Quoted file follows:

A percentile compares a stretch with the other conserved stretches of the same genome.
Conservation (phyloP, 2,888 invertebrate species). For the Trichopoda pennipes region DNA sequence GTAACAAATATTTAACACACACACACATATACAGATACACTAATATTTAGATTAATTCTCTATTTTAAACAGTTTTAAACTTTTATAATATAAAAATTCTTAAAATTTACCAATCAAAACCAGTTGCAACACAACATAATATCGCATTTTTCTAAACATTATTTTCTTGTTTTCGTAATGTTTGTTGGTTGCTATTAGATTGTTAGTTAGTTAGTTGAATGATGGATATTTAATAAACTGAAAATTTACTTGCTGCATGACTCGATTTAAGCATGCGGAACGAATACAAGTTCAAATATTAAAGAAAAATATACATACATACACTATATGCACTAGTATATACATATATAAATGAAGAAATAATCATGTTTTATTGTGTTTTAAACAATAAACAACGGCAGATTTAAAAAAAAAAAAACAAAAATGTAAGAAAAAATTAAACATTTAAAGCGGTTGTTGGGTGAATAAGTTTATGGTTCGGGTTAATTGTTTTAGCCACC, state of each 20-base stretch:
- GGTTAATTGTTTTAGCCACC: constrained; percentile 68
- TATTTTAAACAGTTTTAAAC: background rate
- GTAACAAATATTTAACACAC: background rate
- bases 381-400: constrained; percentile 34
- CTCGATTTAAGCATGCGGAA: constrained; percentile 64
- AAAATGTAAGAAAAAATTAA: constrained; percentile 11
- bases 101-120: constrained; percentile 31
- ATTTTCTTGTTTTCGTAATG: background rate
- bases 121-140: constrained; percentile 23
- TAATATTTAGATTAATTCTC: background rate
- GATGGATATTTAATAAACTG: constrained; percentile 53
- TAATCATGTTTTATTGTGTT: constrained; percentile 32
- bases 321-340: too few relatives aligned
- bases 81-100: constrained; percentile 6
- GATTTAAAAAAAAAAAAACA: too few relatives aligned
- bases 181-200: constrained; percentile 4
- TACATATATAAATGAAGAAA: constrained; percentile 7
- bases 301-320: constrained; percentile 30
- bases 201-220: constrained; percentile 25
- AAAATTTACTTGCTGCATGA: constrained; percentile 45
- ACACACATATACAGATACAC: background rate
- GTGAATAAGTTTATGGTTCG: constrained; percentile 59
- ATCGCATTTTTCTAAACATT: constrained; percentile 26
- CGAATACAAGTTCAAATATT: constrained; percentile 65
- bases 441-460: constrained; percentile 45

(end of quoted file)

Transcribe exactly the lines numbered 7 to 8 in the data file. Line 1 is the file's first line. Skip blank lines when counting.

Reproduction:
- CTCGATTTAAGCATGCGGAA: constrained; percentile 64
- AAAATGTAAGAAAAAATTAA: constrained; percentile 11